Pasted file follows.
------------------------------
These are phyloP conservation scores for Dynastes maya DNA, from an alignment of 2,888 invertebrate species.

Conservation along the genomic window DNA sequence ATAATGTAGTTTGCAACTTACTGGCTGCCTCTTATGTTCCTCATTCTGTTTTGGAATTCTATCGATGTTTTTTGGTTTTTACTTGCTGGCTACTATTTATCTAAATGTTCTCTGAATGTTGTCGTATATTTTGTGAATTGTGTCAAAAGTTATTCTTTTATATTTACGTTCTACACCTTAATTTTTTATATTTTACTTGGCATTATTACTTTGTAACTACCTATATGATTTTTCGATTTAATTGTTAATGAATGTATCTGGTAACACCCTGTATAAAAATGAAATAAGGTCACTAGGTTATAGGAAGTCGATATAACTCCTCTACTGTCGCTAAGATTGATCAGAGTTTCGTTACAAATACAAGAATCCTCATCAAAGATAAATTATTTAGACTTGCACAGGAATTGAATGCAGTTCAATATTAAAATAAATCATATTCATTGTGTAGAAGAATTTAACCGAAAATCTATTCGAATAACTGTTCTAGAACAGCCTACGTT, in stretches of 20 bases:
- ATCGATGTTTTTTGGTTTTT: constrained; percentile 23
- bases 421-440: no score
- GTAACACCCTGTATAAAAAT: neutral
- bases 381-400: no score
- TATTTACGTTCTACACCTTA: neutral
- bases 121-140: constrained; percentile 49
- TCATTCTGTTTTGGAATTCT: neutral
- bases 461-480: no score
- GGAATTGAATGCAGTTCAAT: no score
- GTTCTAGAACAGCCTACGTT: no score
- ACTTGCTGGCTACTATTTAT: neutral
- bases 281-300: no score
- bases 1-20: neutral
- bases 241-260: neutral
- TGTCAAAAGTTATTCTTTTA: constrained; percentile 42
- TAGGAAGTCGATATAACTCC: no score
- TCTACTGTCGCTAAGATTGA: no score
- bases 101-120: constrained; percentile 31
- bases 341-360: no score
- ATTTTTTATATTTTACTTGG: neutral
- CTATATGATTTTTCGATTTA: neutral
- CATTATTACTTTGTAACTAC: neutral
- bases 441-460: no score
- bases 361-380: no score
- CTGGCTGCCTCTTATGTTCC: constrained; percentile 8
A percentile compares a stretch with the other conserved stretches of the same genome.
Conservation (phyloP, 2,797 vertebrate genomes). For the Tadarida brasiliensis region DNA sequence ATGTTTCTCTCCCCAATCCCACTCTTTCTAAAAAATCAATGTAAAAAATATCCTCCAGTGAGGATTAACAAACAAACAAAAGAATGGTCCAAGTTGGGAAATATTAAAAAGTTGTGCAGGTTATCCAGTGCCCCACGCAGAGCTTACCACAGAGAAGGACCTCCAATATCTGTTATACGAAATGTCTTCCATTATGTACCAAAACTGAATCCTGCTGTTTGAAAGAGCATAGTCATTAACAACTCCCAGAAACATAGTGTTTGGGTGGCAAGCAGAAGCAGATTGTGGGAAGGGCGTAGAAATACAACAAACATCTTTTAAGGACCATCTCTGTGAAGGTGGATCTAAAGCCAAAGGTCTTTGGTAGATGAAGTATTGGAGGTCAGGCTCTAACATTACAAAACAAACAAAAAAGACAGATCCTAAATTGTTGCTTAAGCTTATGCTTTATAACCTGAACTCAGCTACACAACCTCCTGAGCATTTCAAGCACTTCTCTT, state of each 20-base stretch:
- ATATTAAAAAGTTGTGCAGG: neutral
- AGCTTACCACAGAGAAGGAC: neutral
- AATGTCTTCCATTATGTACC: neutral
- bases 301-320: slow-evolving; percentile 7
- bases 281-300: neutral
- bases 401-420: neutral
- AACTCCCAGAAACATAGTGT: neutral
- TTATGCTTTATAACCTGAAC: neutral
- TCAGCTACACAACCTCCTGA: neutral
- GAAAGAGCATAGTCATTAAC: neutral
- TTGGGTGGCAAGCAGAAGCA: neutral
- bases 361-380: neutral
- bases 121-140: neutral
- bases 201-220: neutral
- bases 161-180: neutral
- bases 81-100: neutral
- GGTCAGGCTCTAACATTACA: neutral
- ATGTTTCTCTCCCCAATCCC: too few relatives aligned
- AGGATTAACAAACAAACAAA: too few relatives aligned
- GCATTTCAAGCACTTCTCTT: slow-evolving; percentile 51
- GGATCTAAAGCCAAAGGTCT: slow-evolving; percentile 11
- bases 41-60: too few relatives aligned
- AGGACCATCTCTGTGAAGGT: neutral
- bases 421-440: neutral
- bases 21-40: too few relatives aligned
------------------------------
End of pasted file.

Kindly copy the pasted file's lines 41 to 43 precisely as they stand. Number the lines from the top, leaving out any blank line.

- bases 361-380: neutral
- bases 121-140: neutral
- bases 201-220: neutral